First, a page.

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Processed food

How to avoid processed food (Opinion)

Friday, February 04, 2011 by: Aaron Turpen
Tags: processed food, nutrition, health news

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(NewsTarget) There`s a growing (and healthy) "whole foods" phenomenon taking over the nutrition world`s vocabulary. From trendy celebrities to eco-foodies to bizarre New Age dieters, the idea of getting away from processed foods is catching on. The problem is: changing your lifestyle from everyday supermarket and frozen food aisle eating to organic, natural, unprocessed foods is not necessarily easy. Especially if you don`t know where else to get your food.

The problem isn`t with understanding the new diet, but with understanding what is and what isn`t "processed." Yes, it`s obvious that donuts and white bread are processed foods. But what about your organic granola or ketchup? Is that processed or not?

Many people have many definitions for what "processed" means. In a pure sense, processed means anything that isn`t in its original form before you do something to it in your kitchen. This would mean that if you didn`t crack the wheat and barley, make the paste, roll the oats, and make that granola yourself... it`s processed.

That is a little extreme. Simpler and probably more commonly accepted amongst the more realistic of us, processed food is any food bought ready-made when it could have been made at home in a normal kitchen. Ketchup, for instance, is absurdly easy to make yourself, so buying it off the shelf is buying processed food. Of course, ketchup has a lot of great uses, so buy the cheap stuff and use it for that - you know, as a paint remover, pot scrubber, etc.

It`s amazing how many things are available at the supermarket that take less than ten minutes to make yourself at home: from real, raw, wholesome ingredients. Pickles? Veggie burgers? Real burgers? Burger buns? The sauces to go on them? All of that is very easy to make.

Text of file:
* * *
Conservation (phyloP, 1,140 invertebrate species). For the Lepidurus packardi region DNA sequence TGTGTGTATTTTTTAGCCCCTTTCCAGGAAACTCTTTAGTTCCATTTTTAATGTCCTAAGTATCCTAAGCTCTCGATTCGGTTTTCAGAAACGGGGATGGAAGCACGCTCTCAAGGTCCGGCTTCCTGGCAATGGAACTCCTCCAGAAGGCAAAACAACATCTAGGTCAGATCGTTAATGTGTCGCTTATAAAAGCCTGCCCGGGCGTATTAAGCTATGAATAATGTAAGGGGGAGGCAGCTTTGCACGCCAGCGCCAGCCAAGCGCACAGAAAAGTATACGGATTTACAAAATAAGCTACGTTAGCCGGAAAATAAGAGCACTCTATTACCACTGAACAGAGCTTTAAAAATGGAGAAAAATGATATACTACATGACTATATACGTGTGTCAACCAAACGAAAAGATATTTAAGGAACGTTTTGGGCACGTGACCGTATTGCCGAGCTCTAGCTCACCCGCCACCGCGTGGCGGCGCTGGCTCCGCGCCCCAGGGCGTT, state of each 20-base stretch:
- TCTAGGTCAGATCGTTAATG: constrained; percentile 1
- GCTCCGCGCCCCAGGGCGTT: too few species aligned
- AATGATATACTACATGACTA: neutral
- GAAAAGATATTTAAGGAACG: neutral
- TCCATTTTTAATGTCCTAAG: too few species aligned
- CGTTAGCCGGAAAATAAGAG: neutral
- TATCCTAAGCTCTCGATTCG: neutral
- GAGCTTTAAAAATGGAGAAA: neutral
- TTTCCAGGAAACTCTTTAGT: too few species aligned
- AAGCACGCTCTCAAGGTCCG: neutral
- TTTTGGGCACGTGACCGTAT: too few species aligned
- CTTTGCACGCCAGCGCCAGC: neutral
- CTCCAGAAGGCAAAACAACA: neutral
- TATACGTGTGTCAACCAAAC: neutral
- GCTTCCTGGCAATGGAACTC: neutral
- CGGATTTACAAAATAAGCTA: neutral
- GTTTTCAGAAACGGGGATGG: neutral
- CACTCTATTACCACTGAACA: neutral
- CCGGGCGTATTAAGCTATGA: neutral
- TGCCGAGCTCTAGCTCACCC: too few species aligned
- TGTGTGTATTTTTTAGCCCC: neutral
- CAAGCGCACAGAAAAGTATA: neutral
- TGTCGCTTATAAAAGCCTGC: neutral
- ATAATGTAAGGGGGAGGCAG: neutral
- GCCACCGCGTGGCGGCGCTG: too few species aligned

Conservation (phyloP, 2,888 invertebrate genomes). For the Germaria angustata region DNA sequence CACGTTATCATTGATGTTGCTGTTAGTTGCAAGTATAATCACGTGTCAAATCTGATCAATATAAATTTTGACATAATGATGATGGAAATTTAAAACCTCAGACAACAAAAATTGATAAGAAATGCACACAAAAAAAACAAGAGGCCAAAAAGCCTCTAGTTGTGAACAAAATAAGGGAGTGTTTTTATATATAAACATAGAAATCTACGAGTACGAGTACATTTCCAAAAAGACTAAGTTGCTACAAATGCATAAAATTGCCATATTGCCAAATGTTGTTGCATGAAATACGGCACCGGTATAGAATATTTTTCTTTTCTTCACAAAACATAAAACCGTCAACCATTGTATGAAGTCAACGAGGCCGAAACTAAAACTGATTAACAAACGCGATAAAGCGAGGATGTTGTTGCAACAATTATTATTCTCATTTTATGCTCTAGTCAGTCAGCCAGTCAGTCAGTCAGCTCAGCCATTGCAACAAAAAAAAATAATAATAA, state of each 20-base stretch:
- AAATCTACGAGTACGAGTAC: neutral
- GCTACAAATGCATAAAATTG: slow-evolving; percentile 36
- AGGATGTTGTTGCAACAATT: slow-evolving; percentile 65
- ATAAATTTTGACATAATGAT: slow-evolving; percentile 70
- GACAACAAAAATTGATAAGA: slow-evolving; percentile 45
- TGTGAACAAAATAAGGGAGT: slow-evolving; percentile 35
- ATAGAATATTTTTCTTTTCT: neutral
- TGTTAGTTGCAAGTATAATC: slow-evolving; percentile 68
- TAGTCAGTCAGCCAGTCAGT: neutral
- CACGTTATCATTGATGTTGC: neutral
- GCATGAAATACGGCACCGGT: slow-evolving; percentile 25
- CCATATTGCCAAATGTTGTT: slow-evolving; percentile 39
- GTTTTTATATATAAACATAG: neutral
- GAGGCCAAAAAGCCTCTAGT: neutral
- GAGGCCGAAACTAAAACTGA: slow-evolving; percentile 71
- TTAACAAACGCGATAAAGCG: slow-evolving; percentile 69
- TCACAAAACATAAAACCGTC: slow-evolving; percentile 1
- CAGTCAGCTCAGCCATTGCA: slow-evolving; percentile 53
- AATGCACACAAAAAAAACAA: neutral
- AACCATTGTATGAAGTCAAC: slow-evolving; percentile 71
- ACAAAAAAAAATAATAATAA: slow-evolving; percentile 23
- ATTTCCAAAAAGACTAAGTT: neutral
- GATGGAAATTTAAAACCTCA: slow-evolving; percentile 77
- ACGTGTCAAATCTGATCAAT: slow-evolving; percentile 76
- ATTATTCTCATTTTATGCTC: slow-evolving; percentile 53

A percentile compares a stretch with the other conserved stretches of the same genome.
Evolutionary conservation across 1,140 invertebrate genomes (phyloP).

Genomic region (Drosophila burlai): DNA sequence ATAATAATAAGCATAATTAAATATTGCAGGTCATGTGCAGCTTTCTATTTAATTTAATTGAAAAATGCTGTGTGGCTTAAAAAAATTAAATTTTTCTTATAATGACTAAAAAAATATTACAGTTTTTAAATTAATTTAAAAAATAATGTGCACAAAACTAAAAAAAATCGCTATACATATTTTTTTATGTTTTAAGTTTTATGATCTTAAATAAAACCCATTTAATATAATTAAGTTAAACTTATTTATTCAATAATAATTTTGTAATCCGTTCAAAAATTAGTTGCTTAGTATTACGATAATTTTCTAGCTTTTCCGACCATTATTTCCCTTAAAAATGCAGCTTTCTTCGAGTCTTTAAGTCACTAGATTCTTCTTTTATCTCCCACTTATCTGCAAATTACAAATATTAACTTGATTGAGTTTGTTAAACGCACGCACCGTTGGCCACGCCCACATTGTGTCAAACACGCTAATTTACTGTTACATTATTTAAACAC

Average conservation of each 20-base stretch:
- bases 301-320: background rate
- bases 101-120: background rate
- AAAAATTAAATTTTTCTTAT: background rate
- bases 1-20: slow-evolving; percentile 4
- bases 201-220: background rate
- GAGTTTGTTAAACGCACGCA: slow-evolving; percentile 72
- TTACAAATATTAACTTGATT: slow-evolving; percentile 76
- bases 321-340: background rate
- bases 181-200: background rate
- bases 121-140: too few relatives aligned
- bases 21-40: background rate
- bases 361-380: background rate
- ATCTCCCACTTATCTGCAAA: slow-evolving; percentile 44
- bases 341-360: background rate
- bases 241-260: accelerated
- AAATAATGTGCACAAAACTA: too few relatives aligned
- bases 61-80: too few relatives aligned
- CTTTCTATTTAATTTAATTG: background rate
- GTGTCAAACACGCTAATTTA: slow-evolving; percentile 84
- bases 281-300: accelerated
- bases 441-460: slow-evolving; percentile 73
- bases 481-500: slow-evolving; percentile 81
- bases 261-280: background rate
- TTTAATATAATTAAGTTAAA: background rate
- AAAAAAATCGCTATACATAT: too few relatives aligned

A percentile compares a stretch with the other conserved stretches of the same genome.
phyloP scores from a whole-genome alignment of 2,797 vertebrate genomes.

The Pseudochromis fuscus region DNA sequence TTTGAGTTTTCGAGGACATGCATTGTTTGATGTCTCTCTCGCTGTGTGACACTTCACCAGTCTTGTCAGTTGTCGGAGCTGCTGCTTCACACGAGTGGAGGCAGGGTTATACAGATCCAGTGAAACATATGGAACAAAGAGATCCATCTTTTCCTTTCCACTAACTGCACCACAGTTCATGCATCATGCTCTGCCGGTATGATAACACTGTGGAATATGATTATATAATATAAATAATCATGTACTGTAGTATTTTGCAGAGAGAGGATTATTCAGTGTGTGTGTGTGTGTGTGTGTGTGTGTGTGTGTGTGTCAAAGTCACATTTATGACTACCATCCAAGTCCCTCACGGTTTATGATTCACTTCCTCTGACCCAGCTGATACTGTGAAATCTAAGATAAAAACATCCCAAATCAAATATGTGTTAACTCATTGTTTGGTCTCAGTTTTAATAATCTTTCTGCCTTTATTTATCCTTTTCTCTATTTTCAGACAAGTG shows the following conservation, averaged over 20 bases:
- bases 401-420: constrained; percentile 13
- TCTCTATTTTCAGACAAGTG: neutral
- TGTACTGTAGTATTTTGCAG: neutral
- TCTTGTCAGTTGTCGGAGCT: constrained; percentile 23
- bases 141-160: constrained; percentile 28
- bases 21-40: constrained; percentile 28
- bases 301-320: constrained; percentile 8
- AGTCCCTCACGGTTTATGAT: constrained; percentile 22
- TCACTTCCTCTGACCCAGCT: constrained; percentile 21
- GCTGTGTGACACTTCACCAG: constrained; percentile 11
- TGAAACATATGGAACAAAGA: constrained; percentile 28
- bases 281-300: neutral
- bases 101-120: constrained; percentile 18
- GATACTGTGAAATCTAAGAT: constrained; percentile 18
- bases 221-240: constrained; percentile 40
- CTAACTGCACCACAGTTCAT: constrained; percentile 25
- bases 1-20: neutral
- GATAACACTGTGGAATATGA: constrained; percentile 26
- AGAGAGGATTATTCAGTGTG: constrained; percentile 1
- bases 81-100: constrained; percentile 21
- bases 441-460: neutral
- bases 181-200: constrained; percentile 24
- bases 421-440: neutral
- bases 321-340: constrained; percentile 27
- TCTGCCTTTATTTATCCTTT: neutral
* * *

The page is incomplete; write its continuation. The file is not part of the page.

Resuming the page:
Even dessert can be unprocessed if you don`t mind making things that require no heavy sweeteners. This is one place where many often splurge, however, and use something other than honey as a sweetener - usually molasses. Dessert is special, after all, and not something you`re likely eating every meal or even every day.

Some foods are very hard to get unprocessed. Cow`s (and increasingly goat`s) milk, for instance, is pretty hard to come by in unprocessed (raw) form. Especially with the federal iron fist being dropped on farms who do offer it raw. Flour is another item that`s hard to get unprocessed, but if you invest in a good mill, you can remedy that.

The good news here is that if you`re interested in moving away from heavy, processed, body-killing foods, it`s a lot easier than you think. Even without going fully "raw" with your diet, you can easily knock out most of the nasties from your diet without adding much to your cost or time requirement.

To do this, you`ll need to think outside of the grocery store box. Most of us have been raised and trained to buy off the shelf at the grocery and have little or no access to food at any other source. That`s very easily changed. To start with, pretend your grocery store only sells produce and herbs/spices. Avoid all other sections of the store. Then buy only organic.

Soon enough, you`ll start thinking about how easy it would be to just grow this stuff for yourself. Then the farmer`s market season will open again and you`ll find more sources for it. Go online or check the local paper for farmer`s co-ops or food co-ops and exchanges. They`re sprouting up everywhere.

Co-Op Directory Service

Living and Raw Foods Recipes

Local Harvest

About the author

Aaron Turpen is a professional writer living in Wyoming in the USA. His blogs cover organic/sustainable living and environmental considerations (AaronsEnvironMental.com) and the science debunking mainstream medical and proving alternatives (HiddenHealthScience.com).

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